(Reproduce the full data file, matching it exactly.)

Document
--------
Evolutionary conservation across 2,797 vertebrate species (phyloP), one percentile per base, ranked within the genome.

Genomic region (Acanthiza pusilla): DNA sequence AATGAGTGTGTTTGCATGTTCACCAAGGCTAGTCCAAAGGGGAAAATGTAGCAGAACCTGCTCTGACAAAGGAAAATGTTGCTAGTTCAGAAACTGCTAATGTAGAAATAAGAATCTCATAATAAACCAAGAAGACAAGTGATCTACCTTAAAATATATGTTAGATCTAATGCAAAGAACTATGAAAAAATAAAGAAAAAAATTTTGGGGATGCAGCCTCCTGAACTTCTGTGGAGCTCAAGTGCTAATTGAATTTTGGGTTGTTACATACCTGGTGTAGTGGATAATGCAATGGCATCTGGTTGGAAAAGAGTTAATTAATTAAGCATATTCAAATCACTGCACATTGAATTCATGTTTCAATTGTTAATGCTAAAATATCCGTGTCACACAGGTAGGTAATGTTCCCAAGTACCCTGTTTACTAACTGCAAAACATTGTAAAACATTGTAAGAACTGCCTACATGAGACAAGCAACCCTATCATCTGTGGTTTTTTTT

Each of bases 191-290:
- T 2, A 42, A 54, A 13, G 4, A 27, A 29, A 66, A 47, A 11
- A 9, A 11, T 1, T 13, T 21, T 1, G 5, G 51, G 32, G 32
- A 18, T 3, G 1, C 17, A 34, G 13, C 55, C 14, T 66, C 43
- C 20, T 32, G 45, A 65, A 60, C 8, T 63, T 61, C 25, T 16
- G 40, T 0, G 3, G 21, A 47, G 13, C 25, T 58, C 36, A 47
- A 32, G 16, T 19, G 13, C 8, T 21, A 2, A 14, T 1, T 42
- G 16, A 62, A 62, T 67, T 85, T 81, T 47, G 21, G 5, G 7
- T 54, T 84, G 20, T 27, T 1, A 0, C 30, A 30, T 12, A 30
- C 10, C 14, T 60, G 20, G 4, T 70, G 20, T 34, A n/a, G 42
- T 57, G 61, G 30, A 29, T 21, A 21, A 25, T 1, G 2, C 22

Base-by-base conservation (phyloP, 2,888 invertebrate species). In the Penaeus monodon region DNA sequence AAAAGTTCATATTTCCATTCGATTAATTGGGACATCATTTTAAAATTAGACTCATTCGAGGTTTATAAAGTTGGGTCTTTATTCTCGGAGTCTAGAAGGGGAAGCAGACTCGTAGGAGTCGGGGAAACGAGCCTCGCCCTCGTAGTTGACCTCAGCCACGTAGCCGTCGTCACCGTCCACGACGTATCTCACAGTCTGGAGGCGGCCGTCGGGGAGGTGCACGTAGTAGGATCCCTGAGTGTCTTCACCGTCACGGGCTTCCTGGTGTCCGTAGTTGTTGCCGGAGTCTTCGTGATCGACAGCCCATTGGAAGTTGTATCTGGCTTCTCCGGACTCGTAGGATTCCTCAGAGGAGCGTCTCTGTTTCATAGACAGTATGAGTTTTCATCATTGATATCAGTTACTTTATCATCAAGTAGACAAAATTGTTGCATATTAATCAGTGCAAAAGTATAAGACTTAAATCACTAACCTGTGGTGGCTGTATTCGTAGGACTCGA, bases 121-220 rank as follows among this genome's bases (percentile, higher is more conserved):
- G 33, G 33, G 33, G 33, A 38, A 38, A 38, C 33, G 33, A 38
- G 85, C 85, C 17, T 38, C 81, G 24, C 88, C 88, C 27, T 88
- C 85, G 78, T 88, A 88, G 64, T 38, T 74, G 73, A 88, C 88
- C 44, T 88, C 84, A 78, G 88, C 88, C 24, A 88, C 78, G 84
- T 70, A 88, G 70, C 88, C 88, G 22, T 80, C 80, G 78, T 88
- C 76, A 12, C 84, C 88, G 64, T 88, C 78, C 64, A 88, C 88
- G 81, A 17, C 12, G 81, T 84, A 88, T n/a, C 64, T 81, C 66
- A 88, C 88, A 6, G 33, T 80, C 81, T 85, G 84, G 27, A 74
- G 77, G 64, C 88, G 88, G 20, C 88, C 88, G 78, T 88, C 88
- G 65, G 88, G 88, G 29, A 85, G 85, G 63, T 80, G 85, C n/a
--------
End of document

Evolutionary conservation across 2,797 vertebrate species (phyloP), one percentile per base, ranked within the genome.

Genomic region (Acanthiza pusilla): DNA sequence AATGAGTGTGTTTGCATGTTCACCAAGGCTAGTCCAAAGGGGAAAATGTAGCAGAACCTGCTCTGACAAAGGAAAATGTTGCTAGTTCAGAAACTGCTAATGTAGAAATAAGAATCTCATAATAAACCAAGAAGACAAGTGATCTACCTTAAAATATATGTTAGATCTAATGCAAAGAACTATGAAAAAATAAAGAAAAAAATTTTGGGGATGCAGCCTCCTGAACTTCTGTGGAGCTCAAGTGCTAATTGAATTTTGGGTTGTTACATACCTGGTGTAGTGGATAATGCAATGGCATCTGGTTGGAAAAGAGTTAATTAATTAAGCATATTCAAATCACTGCACATTGAATTCATGTTTCAATTGTTAATGCTAAAATATCCGTGTCACACAGGTAGGTAATGTTCCCAAGTACCCTGTTTACTAACTGCAAAACATTGTAAAACATTGTAAGAACTGCCTACATGAGACAAGCAACCCTATCATCTGTGGTTTTTTTT

Each of bases 191-290:
- T 2, A 42, A 54, A 13, G 4, A 27, A 29, A 66, A 47, A 11
- A 9, A 11, T 1, T 13, T 21, T 1, G 5, G 51, G 32, G 32
- A 18, T 3, G 1, C 17, A 34, G 13, C 55, C 14, T 66, C 43
- C 20, T 32, G 45, A 65, A 60, C 8, T 63, T 61, C 25, T 16
- G 40, T 0, G 3, G 21, A 47, G 13, C 25, T 58, C 36, A 47
- A 32, G 16, T 19, G 13, C 8, T 21, A 2, A 14, T 1, T 42
- G 16, A 62, A 62, T 67, T 85, T 81, T 47, G 21, G 5, G 7
- T 54, T 84, G 20, T 27, T 1, A 0, C 30, A 30, T 12, A 30
- C 10, C 14, T 60, G 20, G 4, T 70, G 20, T 34, A n/a, G 42
- T 57, G 61, G 30, A 29, T 21, A 21, A 25, T 1, G 2, C 22

Base-by-base conservation (phyloP, 2,888 invertebrate species). In the Penaeus monodon region DNA sequence AAAAGTTCATATTTCCATTCGATTAATTGGGACATCATTTTAAAATTAGACTCATTCGAGGTTTATAAAGTTGGGTCTTTATTCTCGGAGTCTAGAAGGGGAAGCAGACTCGTAGGAGTCGGGGAAACGAGCCTCGCCCTCGTAGTTGACCTCAGCCACGTAGCCGTCGTCACCGTCCACGACGTATCTCACAGTCTGGAGGCGGCCGTCGGGGAGGTGCACGTAGTAGGATCCCTGAGTGTCTTCACCGTCACGGGCTTCCTGGTGTCCGTAGTTGTTGCCGGAGTCTTCGTGATCGACAGCCCATTGGAAGTTGTATCTGGCTTCTCCGGACTCGTAGGATTCCTCAGAGGAGCGTCTCTGTTTCATAGACAGTATGAGTTTTCATCATTGATATCAGTTACTTTATCATCAAGTAGACAAAATTGTTGCATATTAATCAGTGCAAAAGTATAAGACTTAAATCACTAACCTGTGGTGGCTGTATTCGTAGGACTCGA, bases 121-220 rank as follows among this genome's bases (percentile, higher is more conserved):
- G 33, G 33, G 33, G 33, A 38, A 38, A 38, C 33, G 33, A 38
- G 85, C 85, C 17, T 38, C 81, G 24, C 88, C 88, C 27, T 88
- C 85, G 78, T 88, A 88, G 64, T 38, T 74, G 73, A 88, C 88
- C 44, T 88, C 84, A 78, G 88, C 88, C 24, A 88, C 78, G 84
- T 70, A 88, G 70, C 88, C 88, G 22, T 80, C 80, G 78, T 88
- C 76, A 12, C 84, C 88, G 64, T 88, C 78, C 64, A 88, C 88
- G 81, A 17, C 12, G 81, T 84, A 88, T n/a, C 64, T 81, C 66
- A 88, C 88, A 6, G 33, T 80, C 81, T 85, G 84, G 27, A 74
- G 77, G 64, C 88, G 88, G 20, C 88, C 88, G 78, T 88, C 88
- G 65, G 88, G 88, G 29, A 85, G 85, G 63, T 80, G 85, C n/a